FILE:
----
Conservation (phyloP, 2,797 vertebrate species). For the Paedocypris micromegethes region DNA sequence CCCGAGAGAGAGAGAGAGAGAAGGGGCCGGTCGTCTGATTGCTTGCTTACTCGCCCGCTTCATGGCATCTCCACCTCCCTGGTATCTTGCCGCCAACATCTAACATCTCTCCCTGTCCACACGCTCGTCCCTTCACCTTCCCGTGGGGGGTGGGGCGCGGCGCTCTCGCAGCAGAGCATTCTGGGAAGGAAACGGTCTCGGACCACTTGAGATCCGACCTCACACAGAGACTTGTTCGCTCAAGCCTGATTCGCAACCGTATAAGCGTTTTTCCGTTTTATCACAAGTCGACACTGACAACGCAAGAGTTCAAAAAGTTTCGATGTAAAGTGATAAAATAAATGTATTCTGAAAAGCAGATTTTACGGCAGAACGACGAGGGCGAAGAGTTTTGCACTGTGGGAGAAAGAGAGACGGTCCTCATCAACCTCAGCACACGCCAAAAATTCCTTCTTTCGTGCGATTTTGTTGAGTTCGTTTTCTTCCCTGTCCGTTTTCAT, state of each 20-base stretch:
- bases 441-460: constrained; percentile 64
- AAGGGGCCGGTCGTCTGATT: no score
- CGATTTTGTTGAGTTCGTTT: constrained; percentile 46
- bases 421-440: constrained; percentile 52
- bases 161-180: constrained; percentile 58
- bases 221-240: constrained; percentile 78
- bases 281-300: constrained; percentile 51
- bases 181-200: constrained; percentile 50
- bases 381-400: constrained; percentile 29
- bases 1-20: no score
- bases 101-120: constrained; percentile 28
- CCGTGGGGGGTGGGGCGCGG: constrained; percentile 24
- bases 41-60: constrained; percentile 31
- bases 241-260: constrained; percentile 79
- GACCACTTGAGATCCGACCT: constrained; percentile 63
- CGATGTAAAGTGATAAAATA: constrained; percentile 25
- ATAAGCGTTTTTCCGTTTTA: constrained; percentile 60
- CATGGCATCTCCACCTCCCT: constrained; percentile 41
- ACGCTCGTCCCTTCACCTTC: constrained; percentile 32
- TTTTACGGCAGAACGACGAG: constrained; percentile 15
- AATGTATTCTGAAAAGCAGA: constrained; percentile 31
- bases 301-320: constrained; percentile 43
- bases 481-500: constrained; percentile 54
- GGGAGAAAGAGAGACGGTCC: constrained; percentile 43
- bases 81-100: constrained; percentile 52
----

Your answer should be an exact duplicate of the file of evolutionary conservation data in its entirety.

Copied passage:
Conservation (phyloP, 2,797 vertebrate species). For the Paedocypris micromegethes region DNA sequence CCCGAGAGAGAGAGAGAGAGAAGGGGCCGGTCGTCTGATTGCTTGCTTACTCGCCCGCTTCATGGCATCTCCACCTCCCTGGTATCTTGCCGCCAACATCTAACATCTCTCCCTGTCCACACGCTCGTCCCTTCACCTTCCCGTGGGGGGTGGGGCGCGGCGCTCTCGCAGCAGAGCATTCTGGGAAGGAAACGGTCTCGGACCACTTGAGATCCGACCTCACACAGAGACTTGTTCGCTCAAGCCTGATTCGCAACCGTATAAGCGTTTTTCCGTTTTATCACAAGTCGACACTGACAACGCAAGAGTTCAAAAAGTTTCGATGTAAAGTGATAAAATAAATGTATTCTGAAAAGCAGATTTTACGGCAGAACGACGAGGGCGAAGAGTTTTGCACTGTGGGAGAAAGAGAGACGGTCCTCATCAACCTCAGCACACGCCAAAAATTCCTTCTTTCGTGCGATTTTGTTGAGTTCGTTTTCTTCCCTGTCCGTTTTCAT, state of each 20-base stretch:
- bases 441-460: constrained; percentile 64
- AAGGGGCCGGTCGTCTGATT: no score
- CGATTTTGTTGAGTTCGTTT: constrained; percentile 46
- bases 421-440: constrained; percentile 52
- bases 161-180: constrained; percentile 58
- bases 221-240: constrained; percentile 78
- bases 281-300: constrained; percentile 51
- bases 181-200: constrained; percentile 50
- bases 381-400: constrained; percentile 29
- bases 1-20: no score
- bases 101-120: constrained; percentile 28
- CCGTGGGGGGTGGGGCGCGG: constrained; percentile 24
- bases 41-60: constrained; percentile 31
- bases 241-260: constrained; percentile 79
- GACCACTTGAGATCCGACCT: constrained; percentile 63
- CGATGTAAAGTGATAAAATA: constrained; percentile 25
- ATAAGCGTTTTTCCGTTTTA: constrained; percentile 60
- CATGGCATCTCCACCTCCCT: constrained; percentile 41
- ACGCTCGTCCCTTCACCTTC: constrained; percentile 32
- TTTTACGGCAGAACGACGAG: constrained; percentile 15
- AATGTATTCTGAAAAGCAGA: constrained; percentile 31
- bases 301-320: constrained; percentile 43
- bases 481-500: constrained; percentile 54
- GGGAGAAAGAGAGACGGTCC: constrained; percentile 43
- bases 81-100: constrained; percentile 52